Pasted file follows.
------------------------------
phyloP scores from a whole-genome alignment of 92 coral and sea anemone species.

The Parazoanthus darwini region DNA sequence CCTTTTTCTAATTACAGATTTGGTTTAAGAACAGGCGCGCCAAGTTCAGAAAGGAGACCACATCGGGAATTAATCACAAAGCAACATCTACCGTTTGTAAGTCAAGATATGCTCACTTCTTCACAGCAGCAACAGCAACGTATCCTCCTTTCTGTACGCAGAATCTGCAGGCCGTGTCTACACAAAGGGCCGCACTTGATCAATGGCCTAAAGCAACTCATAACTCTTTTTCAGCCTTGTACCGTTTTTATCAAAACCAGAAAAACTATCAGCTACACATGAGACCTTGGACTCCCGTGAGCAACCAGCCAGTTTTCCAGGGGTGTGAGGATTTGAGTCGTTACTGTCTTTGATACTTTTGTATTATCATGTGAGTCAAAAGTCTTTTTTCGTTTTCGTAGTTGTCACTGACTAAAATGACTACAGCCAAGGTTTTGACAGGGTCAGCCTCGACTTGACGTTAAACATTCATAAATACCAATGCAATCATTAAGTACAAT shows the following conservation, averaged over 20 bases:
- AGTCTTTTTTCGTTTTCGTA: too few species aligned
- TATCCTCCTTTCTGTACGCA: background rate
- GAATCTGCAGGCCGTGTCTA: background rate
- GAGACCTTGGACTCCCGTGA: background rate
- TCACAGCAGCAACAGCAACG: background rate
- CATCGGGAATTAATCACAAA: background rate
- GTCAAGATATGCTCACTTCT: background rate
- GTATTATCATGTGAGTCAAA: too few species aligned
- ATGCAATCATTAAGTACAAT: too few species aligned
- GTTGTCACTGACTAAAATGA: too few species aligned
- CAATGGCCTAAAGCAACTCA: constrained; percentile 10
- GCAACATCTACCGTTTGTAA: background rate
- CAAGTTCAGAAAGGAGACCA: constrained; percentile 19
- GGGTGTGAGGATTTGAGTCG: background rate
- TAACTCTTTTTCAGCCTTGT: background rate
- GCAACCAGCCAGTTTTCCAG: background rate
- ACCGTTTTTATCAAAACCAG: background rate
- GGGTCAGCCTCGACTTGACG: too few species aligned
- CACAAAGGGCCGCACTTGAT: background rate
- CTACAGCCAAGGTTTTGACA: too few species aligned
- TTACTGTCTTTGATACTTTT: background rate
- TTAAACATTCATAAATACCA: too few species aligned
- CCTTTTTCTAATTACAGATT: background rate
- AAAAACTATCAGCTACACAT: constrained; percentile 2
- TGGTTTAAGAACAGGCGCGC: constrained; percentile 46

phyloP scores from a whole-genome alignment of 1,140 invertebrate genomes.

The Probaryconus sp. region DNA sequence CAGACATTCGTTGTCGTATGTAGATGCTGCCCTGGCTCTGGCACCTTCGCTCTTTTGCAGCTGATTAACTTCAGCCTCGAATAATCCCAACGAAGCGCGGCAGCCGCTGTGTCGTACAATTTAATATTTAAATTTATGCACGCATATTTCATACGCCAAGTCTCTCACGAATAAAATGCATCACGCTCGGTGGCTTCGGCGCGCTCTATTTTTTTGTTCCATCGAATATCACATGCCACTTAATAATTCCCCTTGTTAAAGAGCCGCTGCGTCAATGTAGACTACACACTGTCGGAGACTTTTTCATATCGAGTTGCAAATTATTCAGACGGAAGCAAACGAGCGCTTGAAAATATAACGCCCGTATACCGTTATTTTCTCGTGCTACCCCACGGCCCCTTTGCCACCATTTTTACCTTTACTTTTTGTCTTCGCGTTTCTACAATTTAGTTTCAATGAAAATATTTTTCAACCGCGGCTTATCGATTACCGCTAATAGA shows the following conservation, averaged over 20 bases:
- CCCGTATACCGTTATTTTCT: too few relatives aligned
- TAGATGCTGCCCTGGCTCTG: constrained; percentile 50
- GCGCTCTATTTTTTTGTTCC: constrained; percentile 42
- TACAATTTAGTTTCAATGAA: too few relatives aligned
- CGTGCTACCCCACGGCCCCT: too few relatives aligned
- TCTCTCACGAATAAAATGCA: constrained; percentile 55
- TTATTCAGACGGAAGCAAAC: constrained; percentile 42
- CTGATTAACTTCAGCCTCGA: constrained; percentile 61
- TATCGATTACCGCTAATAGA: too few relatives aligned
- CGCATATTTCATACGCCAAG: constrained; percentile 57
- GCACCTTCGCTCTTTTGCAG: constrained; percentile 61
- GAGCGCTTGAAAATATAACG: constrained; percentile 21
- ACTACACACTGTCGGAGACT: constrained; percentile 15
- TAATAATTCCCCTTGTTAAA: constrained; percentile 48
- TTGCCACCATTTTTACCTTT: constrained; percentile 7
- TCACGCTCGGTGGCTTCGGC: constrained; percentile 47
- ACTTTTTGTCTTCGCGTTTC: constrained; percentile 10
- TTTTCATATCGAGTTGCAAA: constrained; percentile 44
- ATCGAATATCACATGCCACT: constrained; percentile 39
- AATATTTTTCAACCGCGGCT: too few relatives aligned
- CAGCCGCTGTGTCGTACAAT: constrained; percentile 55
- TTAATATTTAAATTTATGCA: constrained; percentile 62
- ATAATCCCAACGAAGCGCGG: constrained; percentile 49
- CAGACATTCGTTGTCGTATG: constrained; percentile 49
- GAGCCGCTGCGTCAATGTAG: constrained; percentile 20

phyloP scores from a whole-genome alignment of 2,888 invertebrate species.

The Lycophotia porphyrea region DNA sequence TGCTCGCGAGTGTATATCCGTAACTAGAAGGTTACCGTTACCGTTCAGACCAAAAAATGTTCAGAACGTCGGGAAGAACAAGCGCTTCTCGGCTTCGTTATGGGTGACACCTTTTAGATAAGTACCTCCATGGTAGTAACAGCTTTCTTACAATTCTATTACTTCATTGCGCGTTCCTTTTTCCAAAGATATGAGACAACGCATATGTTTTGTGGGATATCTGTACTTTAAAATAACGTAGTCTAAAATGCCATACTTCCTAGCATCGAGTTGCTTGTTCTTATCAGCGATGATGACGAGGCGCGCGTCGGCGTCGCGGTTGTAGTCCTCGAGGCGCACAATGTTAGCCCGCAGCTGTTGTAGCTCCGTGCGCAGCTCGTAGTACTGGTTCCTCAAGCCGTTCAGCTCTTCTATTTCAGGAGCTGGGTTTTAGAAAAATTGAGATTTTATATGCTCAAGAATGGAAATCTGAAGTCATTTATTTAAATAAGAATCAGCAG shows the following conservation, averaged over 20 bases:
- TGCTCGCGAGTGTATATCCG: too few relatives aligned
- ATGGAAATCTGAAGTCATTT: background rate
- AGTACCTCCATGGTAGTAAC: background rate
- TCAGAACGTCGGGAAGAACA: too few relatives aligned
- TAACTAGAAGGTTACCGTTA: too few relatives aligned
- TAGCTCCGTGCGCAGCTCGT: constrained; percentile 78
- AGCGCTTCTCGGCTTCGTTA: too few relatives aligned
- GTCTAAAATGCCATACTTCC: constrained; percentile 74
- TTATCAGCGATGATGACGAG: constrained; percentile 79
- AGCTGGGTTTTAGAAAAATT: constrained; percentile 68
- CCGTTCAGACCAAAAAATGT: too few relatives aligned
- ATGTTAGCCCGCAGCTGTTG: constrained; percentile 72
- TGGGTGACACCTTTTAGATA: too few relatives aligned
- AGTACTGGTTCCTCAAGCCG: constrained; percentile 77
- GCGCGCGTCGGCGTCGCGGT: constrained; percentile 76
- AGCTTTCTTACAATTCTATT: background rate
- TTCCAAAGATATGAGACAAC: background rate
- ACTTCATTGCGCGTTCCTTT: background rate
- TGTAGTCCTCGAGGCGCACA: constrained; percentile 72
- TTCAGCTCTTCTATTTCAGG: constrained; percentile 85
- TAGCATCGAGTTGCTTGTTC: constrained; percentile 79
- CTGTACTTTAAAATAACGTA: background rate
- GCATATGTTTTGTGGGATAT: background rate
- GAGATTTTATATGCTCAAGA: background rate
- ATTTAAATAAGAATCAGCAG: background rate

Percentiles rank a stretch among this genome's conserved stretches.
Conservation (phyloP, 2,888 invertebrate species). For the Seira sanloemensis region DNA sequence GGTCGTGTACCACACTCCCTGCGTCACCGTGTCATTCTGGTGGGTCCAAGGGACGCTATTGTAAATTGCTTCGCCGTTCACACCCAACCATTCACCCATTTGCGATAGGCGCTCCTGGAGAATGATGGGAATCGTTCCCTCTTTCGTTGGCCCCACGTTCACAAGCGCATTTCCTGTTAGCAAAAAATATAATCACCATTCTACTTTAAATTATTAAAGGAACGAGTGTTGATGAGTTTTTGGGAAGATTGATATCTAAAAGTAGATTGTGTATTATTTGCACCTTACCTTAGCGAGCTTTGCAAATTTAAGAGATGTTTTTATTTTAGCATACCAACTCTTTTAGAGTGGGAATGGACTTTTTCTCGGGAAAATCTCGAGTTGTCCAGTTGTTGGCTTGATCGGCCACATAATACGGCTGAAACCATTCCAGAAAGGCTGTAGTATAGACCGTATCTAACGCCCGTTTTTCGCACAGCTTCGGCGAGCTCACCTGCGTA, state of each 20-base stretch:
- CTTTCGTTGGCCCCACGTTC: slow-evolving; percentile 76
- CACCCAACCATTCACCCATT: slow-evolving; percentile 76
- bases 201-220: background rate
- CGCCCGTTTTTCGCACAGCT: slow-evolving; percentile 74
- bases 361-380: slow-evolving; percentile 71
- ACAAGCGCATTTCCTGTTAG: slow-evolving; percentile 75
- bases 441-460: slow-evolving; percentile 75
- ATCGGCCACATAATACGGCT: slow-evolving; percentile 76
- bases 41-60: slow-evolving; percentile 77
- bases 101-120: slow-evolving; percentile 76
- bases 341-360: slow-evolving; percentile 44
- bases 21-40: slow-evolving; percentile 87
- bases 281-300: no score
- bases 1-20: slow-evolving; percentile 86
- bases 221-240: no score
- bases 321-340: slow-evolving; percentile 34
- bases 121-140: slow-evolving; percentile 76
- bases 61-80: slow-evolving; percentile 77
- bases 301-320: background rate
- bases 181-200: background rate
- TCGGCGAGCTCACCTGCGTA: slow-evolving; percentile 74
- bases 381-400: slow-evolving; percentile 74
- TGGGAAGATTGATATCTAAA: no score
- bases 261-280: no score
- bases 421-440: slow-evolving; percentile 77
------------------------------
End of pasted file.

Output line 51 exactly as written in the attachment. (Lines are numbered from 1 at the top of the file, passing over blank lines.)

- TTAATATTTAAATTTATGCA: constrained; percentile 62